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How Anant University is tapping the start-up community with Entrepreneurs in Residence (EIR) programmes

The varsity claims to provide facilities to entrepreneurs enrolled for the programme at a course fee of Rs 30,000 per annum.

According to Chaubey, in 2022 the EIR cohort comprised three start-ups.
According to Chaubey, in 2022 the EIR cohort comprised three start-ups.

‘How to write a business plan?’ is one of the most commonly Googled questions among start-up owners, revealed Novuna Business Cash Flow study. In an underdeveloped or developing  country, entrepreneurs face multiple issues, among which lack of business planning, marketing strategy and financing are most prominent. Experts believe entrepreneurial literacy starting at a young age can help improve sustainability. “Entrepreneurship programmes on campus in a developing country can boost mindsets and atmosphere among students by giving them the opportunity to run businesses,” Vivek Agarwal, Mentor, Entrepreneurs in Residence, Visiting faculty, Anant National University, told FE Education.

The Entrepreneurs in Residence (EIR) programmes at Anant University was launched in September 2021 and offers a one-year course. “We plan to support developing ideas and scaling up existing companies,” Agarwal said. According to him, in 2022 the EIR cohort comprised three start-ups which included Angirus, Favo Robotics and Papaya, with eight entrepreneurs.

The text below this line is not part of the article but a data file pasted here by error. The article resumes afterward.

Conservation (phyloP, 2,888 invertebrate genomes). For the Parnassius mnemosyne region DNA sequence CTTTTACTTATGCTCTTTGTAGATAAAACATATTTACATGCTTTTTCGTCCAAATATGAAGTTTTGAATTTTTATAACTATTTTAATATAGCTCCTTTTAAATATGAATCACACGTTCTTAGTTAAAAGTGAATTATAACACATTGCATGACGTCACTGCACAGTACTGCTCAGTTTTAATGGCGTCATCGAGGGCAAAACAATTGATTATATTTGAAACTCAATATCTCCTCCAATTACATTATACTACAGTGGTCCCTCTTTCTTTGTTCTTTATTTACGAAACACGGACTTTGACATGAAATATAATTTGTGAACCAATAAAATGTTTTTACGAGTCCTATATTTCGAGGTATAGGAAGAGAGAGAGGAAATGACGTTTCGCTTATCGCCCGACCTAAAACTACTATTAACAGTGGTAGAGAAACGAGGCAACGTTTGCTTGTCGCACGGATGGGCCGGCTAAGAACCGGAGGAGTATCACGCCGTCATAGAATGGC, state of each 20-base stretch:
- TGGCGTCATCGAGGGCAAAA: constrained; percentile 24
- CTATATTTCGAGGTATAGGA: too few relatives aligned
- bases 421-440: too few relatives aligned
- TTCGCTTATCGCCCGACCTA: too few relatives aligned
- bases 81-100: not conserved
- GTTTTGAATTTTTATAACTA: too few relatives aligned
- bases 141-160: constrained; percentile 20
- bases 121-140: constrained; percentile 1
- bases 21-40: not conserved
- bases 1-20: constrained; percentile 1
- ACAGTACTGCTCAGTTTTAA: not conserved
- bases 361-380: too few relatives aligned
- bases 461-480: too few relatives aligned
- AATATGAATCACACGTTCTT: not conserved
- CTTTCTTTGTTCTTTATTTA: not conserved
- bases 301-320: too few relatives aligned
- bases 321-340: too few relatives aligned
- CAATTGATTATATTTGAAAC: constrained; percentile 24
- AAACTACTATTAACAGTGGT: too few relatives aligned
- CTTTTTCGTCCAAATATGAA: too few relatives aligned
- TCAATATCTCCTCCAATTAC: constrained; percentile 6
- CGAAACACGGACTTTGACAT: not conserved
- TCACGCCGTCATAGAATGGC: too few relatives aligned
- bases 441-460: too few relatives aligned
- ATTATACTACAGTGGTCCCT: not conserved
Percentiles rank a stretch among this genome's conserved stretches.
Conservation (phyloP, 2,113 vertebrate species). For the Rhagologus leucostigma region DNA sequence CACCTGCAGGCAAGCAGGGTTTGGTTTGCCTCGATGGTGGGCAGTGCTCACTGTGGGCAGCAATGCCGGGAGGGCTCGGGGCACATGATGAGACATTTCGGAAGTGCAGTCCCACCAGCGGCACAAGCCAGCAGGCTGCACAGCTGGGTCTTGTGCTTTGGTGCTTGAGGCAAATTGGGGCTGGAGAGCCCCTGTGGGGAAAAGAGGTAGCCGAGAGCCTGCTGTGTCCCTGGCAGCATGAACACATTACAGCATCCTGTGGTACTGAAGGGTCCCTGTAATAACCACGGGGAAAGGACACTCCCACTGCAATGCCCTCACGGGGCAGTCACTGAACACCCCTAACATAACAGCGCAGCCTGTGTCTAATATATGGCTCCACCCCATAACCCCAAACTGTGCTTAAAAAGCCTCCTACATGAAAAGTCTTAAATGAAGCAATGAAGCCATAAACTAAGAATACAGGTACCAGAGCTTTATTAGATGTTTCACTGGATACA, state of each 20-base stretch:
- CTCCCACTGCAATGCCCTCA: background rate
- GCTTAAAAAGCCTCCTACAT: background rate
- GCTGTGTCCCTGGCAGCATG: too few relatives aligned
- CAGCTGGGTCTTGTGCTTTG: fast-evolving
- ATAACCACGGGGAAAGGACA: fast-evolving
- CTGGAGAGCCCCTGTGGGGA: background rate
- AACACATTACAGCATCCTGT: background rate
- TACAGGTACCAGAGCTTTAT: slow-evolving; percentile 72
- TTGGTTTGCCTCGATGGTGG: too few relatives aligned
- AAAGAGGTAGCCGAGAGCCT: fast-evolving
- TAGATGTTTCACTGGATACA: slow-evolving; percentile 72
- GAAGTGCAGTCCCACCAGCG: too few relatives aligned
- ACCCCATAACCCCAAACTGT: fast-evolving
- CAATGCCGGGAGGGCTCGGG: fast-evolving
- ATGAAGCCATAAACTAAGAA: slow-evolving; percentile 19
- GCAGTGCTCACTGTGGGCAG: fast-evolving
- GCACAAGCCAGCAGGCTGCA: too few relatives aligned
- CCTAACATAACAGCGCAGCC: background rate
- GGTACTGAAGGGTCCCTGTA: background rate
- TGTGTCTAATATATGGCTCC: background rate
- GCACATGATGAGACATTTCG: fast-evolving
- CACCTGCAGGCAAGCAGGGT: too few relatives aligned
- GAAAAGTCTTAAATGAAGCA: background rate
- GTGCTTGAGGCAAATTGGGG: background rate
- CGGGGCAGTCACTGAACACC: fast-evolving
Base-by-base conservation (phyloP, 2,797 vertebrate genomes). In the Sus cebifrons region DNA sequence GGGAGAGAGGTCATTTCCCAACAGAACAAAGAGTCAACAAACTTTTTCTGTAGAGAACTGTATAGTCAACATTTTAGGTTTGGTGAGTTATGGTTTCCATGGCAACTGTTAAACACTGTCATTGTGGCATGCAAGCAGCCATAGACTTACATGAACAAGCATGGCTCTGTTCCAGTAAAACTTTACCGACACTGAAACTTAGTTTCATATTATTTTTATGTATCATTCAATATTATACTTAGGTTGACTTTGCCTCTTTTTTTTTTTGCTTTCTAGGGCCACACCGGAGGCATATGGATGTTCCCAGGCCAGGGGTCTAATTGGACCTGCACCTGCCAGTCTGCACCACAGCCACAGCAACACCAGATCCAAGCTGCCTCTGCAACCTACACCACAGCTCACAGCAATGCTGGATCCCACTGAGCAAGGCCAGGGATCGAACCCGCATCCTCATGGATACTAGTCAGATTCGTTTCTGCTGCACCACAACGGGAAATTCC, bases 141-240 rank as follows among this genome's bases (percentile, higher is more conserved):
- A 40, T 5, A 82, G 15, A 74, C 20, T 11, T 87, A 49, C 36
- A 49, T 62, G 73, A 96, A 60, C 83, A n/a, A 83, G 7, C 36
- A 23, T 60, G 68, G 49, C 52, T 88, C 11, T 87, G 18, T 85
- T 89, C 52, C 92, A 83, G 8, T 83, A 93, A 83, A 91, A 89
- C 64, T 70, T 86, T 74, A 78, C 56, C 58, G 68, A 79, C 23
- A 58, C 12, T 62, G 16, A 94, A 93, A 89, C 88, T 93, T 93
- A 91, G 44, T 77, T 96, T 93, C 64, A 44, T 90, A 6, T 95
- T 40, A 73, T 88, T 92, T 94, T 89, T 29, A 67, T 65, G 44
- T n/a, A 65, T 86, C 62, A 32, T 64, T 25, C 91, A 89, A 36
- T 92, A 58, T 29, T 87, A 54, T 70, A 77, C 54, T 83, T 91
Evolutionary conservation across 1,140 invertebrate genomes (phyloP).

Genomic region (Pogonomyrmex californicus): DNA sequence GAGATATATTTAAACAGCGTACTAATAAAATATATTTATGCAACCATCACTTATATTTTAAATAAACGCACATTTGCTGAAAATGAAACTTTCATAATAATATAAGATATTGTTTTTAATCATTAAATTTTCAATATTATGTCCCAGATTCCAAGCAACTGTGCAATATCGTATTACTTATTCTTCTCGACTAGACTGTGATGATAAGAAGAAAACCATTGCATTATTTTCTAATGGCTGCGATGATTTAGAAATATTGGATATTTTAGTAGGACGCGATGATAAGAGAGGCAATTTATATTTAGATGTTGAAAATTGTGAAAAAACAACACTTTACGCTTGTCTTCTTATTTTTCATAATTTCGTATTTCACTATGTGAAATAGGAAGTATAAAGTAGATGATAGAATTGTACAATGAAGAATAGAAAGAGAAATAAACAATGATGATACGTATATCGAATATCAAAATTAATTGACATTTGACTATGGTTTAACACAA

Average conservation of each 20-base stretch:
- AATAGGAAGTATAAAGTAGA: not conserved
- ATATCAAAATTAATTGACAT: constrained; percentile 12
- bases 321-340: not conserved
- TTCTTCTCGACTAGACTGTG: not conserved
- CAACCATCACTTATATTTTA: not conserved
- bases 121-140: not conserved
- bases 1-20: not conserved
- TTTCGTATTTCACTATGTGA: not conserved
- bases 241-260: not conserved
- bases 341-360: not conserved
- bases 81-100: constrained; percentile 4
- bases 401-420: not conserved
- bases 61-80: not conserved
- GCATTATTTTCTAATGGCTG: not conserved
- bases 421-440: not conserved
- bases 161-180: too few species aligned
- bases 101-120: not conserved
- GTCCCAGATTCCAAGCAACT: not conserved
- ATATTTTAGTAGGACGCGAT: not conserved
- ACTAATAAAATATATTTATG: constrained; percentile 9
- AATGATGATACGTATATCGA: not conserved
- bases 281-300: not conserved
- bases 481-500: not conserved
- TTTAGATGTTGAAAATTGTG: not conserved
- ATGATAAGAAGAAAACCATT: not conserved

The university claims to have designed the course for candidates who require and can leverage physical infrastructure such as maker-space, library, work-space, industry knowledge, faculty, researchers, and students. The varsity claims to provide these facilities to candidates enrolled for the programme at a course fee of Rs 30,000 per annum. “In 2023, we plan to select a cohort of upto 10 start-ups,” Agarwal noted. He further added that the varsity plans to commence the EIR programme in February 2023, for which, the application process has already been started.

According to the varsity, the EIR course is structured into five terms. In the first term, candidates are exposed to classification stages as per the venture’s business maturity and focus on getting the start-ups to the next stage by the end of the term. The second and third term focus on lectures, hackathon sessions and structured mentoring sessions, and development of prototype. “In the final two terms, we teach the candidates about product development, market strategies, planning company structure, investment instruments and raising external investments,” Agarwal said. 

Furthermore, the university plans to introduce new programmes on climate change, Anant fellowship for climate action and executive education which includes Entrepreneurs in Residence and Designing Affordable (ERDA) living programme. 

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